What’s the point of an air conditioner if it doesn’t emit a refreshing blast of cold air? While this problem isn’t common, it’s not unheard of. In fact, many kinds of air conditioner problems can result in low or warm air flow from your air conditioner. If you’re having any kind of air flow problems, the next best step is to call for AC repair in Homestead. You can also read more to see just how important it is to call when there’s an air flow problem.
The most common types of air conditioners are refrigerant-based. Refrigerant is the generic name for the chemical that’s essential to your air conditioner’s cooling functions. Without it, there’s no way to remove warm air from your home!
If a leak appears in the system, it will gradually reduce the amount of refrigerant in circulation. This will lead to less cooling power, and—you guessed it—a reduction of cool air. Low refrigerant is almost always caused by refrigerant leaks, which can cause many more problems than just warm air flow, so make sure to call in for repairs at the earliest sign.
Frozen Evaporator Coil
This is another problem that can be caused by refrigerant leaks, but it can also be caused by a clogged air filter or from short-cycling.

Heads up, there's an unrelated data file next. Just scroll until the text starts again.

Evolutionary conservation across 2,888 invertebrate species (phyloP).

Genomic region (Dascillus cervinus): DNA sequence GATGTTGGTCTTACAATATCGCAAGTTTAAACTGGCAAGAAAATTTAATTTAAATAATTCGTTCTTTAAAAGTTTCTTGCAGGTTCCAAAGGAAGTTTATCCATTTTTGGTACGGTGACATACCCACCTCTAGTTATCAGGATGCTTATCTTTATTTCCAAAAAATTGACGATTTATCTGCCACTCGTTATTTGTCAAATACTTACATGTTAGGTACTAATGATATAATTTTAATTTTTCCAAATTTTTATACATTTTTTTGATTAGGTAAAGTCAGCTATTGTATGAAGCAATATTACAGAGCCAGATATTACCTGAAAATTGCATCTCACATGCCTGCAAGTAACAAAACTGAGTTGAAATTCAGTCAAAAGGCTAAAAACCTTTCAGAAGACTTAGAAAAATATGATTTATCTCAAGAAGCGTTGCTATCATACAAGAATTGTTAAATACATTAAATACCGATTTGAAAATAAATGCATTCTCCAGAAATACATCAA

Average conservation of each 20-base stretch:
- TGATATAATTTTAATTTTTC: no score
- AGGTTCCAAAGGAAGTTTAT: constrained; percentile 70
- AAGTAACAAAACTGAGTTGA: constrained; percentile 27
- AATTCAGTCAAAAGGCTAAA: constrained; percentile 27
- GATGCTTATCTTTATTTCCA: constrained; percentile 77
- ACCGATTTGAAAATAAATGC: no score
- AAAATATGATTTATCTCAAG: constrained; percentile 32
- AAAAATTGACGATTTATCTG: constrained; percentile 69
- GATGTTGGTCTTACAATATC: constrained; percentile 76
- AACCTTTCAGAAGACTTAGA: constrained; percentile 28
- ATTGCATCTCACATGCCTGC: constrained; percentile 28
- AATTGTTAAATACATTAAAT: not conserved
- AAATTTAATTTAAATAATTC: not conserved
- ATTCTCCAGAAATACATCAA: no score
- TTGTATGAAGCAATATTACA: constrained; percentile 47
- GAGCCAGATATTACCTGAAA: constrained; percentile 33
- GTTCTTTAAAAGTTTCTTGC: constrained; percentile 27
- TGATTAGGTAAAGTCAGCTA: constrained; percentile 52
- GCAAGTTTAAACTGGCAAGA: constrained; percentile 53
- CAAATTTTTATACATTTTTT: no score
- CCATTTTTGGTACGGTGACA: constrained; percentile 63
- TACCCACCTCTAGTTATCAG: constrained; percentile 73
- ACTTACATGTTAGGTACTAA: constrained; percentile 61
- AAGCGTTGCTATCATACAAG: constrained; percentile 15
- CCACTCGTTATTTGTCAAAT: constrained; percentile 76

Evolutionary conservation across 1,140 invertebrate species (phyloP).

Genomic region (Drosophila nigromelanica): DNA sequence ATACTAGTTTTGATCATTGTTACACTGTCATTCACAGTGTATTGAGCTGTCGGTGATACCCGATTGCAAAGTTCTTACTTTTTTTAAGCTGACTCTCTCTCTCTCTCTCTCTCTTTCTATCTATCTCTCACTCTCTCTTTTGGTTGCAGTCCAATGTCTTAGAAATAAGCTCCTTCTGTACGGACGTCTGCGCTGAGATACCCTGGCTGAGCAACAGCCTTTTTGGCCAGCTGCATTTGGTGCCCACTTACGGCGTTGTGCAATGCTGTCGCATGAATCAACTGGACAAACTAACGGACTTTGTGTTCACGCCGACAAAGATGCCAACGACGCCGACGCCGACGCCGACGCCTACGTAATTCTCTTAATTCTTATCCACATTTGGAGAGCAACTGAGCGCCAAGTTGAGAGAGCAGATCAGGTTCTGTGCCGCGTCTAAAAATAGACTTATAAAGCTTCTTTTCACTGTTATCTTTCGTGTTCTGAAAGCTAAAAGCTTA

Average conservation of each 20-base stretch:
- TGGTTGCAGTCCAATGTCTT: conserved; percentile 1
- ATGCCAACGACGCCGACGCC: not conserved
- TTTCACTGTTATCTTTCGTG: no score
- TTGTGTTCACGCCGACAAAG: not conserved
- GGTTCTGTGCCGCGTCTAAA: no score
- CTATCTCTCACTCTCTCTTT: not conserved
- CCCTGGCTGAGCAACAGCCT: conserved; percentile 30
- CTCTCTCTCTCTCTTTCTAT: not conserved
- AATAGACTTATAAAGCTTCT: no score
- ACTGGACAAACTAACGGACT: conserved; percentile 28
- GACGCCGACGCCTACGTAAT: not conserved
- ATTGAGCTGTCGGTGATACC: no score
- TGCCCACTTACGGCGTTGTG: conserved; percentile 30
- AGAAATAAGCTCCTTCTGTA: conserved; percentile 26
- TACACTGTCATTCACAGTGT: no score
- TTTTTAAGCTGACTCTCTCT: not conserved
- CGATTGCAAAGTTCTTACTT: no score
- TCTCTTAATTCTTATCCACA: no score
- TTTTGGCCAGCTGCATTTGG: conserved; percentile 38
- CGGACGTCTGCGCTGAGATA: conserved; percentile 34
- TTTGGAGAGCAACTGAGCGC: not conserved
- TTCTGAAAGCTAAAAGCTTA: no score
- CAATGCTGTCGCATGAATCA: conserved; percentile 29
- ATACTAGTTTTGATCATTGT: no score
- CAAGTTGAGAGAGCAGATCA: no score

The evaporator coil is what absorbs warm air from the inside of your home. If something prevents this coil from absorbing warm air—such as the above-mentioned refrigerant leak—it can cause the coil to get too cold. That leads to the entire coil freezing and will prevent cool air from blowing out.
Broken Blower Fan
The evaporator coil absorbs warm air, thus leaving cooled air behind. Then, that air is blown into the house by a fan that’s aptly named the blower. Of course, if this fan isn’t working, that air will have nowhere to go. Not only would this prevent air from coming out of the vents, but it can lead to a frozen evaporator coil.
Fan motors can burn out simply due to old age. If the AC has had problems in the past, it’s possible that excessive wear-and-tear have caused the fan to burn out early. Alternatively, dust on the fan blades can add unnecessary weight, which can lead to wear-and-tear or may simply obstruct the fan from rotating properly.
This is the kind of thing that will make you feel like you’re going crazy. The air conditioner itself may be completely free of problems… no frozen coils, no broken fans, no leaks… Yet, the air coming out still isn’t as cold as it’s supposed to be.
When all else fails, the problem might simply be the thermostat itself! Communication to the AC begins with the thermostat, so a thermostat with an inaccurate reading could be what’s causing the problem all along. The thermostat could be busted, but it’s also possible that the thermostat was installed in a bad place, such as in direct sunlight.